This was an important knock for me. I wasn’t getting much time to bat after my first knock against Pakistan but I was feeling good about my batting in general in the tournament. I knew a big hundred was round the corner. Getting a century in a World Cup is always special and I am feeling great at the moment. I am very happy today and I feel I have done something really special for the team. I got a Man of the match award in the U-19 World Cup and I have got one today. This is a special one and I will cherish this. I would like to dedicate this ton to all my fans who have prayed for my success and backed me even when I have not got big scores.

In a way, will this batting performance augur well for the middle-order?

You are right. The middle-order has been a bit untested so far since the top order batsmen were finishing off things for us. When the top order failed on one occasion against the West Indies, MS Dhoni finished it for us. Personally, today was the perfect platform for me to show my prowess with the bat. I knew if I could stay at the wicket till the last ball of the match I could win it for India. I feel I made the most of my chance in the middle.

India were in a precarious position with four down and just 90 on the board. How did you and MS Dhoni plan the run-chase from that position?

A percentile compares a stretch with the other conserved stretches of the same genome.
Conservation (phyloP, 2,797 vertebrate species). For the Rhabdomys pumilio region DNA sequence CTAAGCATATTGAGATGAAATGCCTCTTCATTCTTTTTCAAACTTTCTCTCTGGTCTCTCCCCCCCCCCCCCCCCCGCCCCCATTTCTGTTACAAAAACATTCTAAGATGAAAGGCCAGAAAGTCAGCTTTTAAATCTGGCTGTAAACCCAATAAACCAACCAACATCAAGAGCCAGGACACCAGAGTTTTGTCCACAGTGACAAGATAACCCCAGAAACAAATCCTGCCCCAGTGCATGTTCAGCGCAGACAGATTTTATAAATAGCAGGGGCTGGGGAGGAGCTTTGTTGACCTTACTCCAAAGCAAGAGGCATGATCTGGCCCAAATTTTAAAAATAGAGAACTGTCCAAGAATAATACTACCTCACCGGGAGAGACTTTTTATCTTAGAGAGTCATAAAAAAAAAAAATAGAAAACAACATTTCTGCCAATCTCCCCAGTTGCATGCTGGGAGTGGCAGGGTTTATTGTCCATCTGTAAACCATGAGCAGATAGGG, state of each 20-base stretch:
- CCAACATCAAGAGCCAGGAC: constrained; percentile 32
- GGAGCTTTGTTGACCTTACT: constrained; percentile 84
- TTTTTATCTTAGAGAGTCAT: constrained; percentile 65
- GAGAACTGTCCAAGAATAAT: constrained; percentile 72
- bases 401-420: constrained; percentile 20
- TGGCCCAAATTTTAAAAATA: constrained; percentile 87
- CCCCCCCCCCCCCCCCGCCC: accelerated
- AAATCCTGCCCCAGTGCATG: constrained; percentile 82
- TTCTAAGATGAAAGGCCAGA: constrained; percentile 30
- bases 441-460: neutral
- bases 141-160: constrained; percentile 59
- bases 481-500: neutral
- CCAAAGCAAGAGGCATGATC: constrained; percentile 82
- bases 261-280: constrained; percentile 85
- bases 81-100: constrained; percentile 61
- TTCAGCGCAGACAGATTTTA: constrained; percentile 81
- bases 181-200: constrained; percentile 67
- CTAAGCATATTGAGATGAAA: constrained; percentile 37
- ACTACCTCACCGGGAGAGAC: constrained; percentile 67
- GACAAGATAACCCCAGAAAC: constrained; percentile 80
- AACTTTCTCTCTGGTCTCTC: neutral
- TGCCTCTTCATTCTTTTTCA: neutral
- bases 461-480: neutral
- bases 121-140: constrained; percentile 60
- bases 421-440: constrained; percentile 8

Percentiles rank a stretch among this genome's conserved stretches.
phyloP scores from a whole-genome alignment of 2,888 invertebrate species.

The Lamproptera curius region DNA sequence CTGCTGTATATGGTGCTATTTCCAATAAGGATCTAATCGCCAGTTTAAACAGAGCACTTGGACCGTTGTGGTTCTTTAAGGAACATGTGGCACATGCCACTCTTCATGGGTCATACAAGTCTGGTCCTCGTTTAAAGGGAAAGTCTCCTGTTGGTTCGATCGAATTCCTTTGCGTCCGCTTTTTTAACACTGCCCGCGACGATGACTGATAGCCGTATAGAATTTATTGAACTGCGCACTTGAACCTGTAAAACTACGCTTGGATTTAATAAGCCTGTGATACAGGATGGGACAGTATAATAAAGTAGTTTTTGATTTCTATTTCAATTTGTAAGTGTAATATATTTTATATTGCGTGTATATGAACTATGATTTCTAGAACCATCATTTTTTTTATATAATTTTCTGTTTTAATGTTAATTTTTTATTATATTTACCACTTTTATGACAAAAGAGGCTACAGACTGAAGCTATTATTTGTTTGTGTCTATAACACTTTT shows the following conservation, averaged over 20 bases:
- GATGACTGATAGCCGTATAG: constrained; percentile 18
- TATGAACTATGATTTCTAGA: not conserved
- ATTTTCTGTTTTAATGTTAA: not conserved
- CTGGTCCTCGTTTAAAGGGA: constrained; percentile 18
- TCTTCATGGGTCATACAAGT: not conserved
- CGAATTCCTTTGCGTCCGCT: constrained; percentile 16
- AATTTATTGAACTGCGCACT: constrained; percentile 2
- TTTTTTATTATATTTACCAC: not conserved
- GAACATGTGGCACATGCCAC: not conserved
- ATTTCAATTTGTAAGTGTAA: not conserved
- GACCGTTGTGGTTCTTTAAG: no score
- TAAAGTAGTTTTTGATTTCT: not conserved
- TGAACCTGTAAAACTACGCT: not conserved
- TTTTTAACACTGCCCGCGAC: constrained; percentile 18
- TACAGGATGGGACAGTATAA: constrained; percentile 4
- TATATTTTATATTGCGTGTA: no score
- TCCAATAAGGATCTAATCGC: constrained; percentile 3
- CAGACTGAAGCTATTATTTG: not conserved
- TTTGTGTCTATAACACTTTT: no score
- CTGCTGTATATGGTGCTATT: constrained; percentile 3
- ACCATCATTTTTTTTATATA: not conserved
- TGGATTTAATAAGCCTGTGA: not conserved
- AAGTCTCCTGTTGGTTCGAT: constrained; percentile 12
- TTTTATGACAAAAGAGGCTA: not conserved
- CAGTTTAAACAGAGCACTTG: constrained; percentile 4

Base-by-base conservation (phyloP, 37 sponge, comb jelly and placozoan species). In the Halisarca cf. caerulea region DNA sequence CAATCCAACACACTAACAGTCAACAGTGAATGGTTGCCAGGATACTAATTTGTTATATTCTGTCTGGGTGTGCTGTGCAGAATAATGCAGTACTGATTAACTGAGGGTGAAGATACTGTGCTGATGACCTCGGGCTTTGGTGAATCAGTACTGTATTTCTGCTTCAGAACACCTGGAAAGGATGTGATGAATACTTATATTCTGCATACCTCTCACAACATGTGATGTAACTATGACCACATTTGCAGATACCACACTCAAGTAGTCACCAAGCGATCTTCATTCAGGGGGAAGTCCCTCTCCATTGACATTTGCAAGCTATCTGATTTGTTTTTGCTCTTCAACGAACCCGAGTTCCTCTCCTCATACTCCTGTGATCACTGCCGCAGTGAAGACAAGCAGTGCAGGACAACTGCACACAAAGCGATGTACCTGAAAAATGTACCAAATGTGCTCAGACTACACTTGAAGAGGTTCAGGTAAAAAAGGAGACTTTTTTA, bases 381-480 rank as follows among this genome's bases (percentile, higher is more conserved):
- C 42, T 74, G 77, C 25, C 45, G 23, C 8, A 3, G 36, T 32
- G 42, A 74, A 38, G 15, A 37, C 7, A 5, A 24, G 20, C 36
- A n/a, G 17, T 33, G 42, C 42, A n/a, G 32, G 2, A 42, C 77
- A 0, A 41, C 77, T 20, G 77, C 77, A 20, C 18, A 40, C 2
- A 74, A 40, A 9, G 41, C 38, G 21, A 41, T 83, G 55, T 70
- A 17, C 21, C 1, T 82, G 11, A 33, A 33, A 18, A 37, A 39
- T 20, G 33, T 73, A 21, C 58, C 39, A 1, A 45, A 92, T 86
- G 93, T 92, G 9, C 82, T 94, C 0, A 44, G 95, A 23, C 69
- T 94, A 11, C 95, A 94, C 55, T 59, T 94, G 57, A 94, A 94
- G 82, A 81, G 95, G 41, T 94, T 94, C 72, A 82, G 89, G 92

Me and MS Dhoni have been having great partnerships over the last seven to eight years while chasing. We wanted to take the game as close as possible and knew if we did that we would end up on the winning side. Me and MS have played so much that we understand our respective games well. We as partners trust each other and we showed that we could win from any situation. We had the belief that if we stayed at the wicket, we could finish the game with a couple of overs to spare.

I had to play my shots. I had a plan of targeting the left-arm bowler and I knew I could clear the field. It was very important to maintain a balance between the mode of attack and defense. It was important to rotate the strike, look for singles and doubles and get that one-off big hit. When the off-spinner came on, I knew Dhoni would target him. Also, we wanted to make the most of the batting powerplay. We have seen games changing in the batting powerplay be it with the bat or the ball. We were very sensible with our shots in the batting powerplay and made good use of it without losing a wicket.